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Let $X \to B$ be a smooth, proper, dominant map of schemes over $\text{Spec }k$ an algebraically closed field of characteristic zero with $B$ integral. We have the generic fibre $\overline{F}$ defined over $\text{Spec }\overline{K(B)}$ and by base-changing along $\text{Spec }\overline{K(B)} \to \text{Spec }k$, we obtain a map $\overline{X} \to \overline{B}$ such that we can now write down the sequence $\overline{F} \to \overline{X} \to \overline{B}$. To what extent is this a fibre bundle? To ask a definite question, is there some etale map $\overline{B}' \to \overline{B}$ such that further pulling back will yield an isomorphism $\overline{X}' \simeq \overline{F}' \times \overline{B}'$?

This question is closely related to Flatness in Algebraic Geometry vs. Fibration in Topology and Is an algebraic geometer's fibration also an algebraic topologist's fibration?. In particular, it is motivated by (1) Ehresmann's theorem that locally analytically such a morphism should be a (topological) fibre bundle and (2) the fuzzy thinking that "locally analytically" should mean "after an etale base change", but I feel like the answer to the question I posed it above is probably in the negative. For example, it seems unlikely to me that two smooth hypersurfaces of degree $d$ in $\mathbb{P}^n$ which are (automatically) diffeomorphic but not isomorphic should suddenly become isomorphic after an etale base change. However, I don't know of any weaker way to algebro-geometrically state the condition that some map be a fibre bundle, however -- is there anything then that we can say algebro-geometrically with respect to the above maps, or do we have to be content with the differential-geometric statement that it's a fibre bundle in that category?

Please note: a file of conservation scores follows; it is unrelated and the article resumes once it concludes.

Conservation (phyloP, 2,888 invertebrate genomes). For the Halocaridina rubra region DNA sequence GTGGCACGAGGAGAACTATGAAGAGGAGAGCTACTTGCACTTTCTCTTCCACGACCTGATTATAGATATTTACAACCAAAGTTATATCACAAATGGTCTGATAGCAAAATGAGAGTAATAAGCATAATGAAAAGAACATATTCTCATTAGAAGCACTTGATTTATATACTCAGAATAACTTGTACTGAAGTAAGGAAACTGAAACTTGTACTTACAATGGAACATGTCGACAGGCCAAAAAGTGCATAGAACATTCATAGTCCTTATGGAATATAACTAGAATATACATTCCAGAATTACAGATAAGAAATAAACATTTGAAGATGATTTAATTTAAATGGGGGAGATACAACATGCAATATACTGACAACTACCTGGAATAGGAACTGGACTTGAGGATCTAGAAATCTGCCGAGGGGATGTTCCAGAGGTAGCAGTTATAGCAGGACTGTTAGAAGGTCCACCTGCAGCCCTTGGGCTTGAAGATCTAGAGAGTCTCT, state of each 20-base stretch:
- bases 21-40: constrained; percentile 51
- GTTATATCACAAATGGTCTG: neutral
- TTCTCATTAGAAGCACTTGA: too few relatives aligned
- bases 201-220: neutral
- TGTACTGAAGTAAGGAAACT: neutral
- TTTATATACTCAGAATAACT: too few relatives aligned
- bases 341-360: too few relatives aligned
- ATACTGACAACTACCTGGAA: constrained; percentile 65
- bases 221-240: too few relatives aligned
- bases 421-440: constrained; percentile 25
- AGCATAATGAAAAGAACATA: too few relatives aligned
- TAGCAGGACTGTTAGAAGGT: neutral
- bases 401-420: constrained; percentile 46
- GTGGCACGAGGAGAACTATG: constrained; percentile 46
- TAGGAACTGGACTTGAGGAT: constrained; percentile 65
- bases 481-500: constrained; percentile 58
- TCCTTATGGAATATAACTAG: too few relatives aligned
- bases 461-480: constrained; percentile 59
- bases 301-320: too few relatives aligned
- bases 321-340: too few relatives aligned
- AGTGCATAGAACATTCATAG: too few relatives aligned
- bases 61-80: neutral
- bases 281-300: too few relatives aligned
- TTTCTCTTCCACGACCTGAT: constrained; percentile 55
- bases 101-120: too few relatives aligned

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This seems to be a very popular theme here. In addition, to the above links see mathoverflow.net/questions/49759/… For the record, a smooth proper map is rarely etale locally trivial. A nonzero Kodaira-Spencer map would give an obstruction. –  Donu Arapura Jan 15 '11 at 23:10
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up vote 13 down vote accepted

The answer here is a resounding no. I think the most important point is that you're applying the wrong topological intuition here. A variety shouldn't be thought of as like a manifold, but as like a complex manifold, and the corresponding theorem to the "submersion=fiber bundle" theorem in smooth manifolds is just false for complex manifolds. Just as an example, all elliptic curves are topologically the same, so the solutions to $x(x-1)(x-a)=y^2$ are a smooth fiber bundle over (most of) $\mathbb{C}$ with coordinate $a$, but all the fibers which aren't in the same orbit of $SL_2(\mathbb Z)$ on $\mathbb{C}$ are not isomorphic as complex manifolds.

The other way of saying this is that complex structures can exist in families; they have moduli. Moduli spaces exactly measure how theorems like "submersion=fiber bundle" fail since they measure continuous variation of structure.

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Do smooth structures (on $4$-dimensional manifolds, say) exist if families? –  Mariano Suárez-Alvarez Jan 16 '11 at 1:03
    
@Mariano: i'd say just NO by Ehresmann's theorem.. Am I missing something? –  Qfwfq Jan 16 '11 at 1:12
    
@unknowngoogle: that works for proper maps, but the simplest example I know of a manifold with many smooth structures is $\mathbb R^4$ and if that's what the fibers are made of, then the family will not be proper. –  Mariano Suárez-Alvarez Jan 16 '11 at 1:18
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@Mariano- That's a question above my pay grade. –  Ben Webster Jan 16 '11 at 1:42
    
Thanks for your answer! Yes, I was fairly sure asking the moduli to simply collapse after an etale base change would be quite nonsense, but that was really just the only example I knew of to indicate what an algebro-geometric fibre bundle might be like; I am interested in whether there is any possible weaker algebro-geometric statement along those lines. –  Arnav Tripathy Jan 16 '11 at 13:56
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